Technicians and welders from High Steel Structures Inc., Lancaster, Pa., wanted to ensure the welds on the Woodrow Wilson Bridge were done right. The bridge, which replaces an outdated drawbridge, will carry six lanes of traffic, plus shoulders, for more than a mile and at least 70 ft above the Potomac River.
Preheating the metal was one of the critical steps in making proper welds on the bridge, some of which stretch for 120 ft. And on-site DOT inspectors can be sticklers for accuracy and proper procedure.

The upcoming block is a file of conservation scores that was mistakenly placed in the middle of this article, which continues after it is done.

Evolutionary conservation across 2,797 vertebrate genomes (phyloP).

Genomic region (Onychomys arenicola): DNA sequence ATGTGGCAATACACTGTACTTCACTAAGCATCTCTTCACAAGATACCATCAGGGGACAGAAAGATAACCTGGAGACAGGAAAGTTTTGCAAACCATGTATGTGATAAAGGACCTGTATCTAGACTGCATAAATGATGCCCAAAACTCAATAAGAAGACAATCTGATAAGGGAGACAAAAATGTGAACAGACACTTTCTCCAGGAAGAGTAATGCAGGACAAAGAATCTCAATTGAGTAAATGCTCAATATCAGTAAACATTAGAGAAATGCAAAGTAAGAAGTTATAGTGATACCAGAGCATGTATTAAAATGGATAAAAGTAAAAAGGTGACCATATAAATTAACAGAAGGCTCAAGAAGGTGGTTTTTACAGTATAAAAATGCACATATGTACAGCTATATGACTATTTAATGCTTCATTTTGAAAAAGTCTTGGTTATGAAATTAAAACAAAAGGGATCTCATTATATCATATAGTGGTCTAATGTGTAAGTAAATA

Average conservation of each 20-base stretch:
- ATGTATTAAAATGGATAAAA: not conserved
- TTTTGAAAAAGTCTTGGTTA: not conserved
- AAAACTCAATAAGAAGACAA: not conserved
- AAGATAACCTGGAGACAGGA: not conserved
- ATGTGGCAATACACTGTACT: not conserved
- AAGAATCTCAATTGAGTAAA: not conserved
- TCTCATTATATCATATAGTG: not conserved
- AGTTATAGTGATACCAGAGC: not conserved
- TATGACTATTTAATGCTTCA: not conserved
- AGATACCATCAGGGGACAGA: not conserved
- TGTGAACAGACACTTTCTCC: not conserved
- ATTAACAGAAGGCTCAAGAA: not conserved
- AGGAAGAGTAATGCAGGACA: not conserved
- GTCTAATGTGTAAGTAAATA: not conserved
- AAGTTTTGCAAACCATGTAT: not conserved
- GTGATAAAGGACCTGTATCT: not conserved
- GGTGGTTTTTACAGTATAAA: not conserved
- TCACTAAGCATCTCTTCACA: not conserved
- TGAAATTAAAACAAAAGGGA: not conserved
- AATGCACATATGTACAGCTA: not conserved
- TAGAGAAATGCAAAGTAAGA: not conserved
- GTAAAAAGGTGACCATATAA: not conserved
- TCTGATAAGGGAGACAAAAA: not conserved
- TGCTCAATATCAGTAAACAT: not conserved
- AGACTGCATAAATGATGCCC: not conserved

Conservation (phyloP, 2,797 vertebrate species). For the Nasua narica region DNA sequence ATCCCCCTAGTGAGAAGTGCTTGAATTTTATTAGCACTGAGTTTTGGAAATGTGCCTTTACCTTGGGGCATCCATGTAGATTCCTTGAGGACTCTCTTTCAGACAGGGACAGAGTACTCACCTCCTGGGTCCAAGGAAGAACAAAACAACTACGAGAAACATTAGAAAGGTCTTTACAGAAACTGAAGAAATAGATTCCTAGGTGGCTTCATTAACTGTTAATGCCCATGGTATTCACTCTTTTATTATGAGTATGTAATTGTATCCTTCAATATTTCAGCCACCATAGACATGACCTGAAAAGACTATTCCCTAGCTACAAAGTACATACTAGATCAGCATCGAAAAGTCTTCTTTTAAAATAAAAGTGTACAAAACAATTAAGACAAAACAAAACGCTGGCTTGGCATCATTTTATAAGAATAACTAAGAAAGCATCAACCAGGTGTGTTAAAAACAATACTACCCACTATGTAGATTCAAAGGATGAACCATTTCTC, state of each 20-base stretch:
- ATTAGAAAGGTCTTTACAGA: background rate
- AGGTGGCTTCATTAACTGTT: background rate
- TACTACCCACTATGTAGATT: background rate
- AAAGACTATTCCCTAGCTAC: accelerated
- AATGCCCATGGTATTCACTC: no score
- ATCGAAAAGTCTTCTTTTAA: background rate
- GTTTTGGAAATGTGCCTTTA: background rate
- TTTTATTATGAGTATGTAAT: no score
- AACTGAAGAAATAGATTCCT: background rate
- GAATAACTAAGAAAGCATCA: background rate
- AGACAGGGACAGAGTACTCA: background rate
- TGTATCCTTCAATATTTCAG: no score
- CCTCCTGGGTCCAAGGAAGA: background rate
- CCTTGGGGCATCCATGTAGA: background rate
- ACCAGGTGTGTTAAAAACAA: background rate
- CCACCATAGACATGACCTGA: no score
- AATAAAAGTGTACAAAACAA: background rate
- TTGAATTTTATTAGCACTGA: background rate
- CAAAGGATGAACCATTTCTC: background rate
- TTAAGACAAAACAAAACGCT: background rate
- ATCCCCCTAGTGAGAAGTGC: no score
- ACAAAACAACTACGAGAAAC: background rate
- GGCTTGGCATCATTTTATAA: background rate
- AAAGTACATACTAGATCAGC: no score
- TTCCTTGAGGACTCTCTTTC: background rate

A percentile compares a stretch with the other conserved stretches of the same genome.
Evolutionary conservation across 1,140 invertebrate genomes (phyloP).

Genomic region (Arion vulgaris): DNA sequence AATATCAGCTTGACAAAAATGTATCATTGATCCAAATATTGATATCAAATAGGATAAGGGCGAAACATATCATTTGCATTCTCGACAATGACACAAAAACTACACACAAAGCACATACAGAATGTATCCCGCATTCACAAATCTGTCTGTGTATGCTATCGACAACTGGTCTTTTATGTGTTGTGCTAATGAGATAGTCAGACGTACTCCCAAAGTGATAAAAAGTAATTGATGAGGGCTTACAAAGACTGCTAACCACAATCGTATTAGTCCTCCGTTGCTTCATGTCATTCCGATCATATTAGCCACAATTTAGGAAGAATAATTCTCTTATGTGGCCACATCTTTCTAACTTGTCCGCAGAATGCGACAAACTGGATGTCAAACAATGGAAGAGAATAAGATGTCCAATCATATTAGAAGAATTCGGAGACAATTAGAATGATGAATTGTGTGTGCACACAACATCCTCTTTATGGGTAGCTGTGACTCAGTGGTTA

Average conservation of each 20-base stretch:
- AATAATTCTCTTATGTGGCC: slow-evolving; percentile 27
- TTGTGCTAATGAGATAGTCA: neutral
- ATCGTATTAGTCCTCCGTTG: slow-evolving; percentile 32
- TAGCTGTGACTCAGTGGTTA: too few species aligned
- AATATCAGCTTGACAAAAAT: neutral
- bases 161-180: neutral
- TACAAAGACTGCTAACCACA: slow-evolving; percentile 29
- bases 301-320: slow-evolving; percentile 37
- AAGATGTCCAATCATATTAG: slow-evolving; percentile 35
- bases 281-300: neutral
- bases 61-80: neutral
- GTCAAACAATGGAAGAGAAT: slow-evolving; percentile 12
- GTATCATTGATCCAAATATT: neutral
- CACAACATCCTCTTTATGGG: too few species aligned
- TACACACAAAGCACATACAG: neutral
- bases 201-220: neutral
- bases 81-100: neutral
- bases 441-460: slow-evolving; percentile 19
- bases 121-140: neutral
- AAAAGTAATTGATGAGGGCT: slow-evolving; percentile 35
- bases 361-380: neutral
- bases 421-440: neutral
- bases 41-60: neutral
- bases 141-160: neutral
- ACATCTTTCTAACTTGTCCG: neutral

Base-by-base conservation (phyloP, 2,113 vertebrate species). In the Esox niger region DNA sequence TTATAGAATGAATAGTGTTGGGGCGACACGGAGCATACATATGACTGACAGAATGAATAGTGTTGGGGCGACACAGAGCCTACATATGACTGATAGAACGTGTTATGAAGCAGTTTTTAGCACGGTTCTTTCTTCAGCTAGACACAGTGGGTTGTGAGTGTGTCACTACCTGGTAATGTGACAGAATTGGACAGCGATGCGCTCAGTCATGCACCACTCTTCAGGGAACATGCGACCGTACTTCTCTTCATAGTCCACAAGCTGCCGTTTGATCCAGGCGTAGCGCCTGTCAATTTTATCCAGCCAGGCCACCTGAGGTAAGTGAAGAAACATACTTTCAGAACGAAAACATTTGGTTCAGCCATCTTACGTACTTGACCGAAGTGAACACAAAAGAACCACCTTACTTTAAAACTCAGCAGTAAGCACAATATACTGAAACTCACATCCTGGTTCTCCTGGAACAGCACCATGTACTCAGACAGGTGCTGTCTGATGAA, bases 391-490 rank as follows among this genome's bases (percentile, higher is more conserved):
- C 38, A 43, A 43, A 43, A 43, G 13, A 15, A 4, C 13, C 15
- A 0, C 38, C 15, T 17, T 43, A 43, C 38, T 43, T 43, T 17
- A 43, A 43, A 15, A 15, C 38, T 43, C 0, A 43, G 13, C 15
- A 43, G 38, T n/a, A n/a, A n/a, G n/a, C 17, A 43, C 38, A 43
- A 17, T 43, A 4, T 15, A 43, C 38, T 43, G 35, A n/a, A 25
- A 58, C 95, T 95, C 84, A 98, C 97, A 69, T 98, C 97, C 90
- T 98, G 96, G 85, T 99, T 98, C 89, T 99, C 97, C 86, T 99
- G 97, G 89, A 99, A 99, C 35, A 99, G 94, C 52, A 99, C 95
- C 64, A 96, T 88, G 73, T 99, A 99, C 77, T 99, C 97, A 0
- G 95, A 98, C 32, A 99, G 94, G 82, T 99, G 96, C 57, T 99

To verify the preheat temperate and ensure metals are properly prepared, High Steel welders use surface-temperature measurements tools from Tempil, South Plainfield, N. J. The Tempilstick, a crayonlike waxy stick, can be used to mark metal. Each stick is rated with a specific temperature. Tempilstick markings heated to that point permanently change color. Welders on the bridge use sticks rated 1 through 12, corresponding to 100 through 1,200°F, a common range for heating and straightening steel girders. Each stick is accurate to within ±1°. DOT inspectors readily accept a Tempilstik mark that has changed color as verification that the girder was properly preheated before welding began.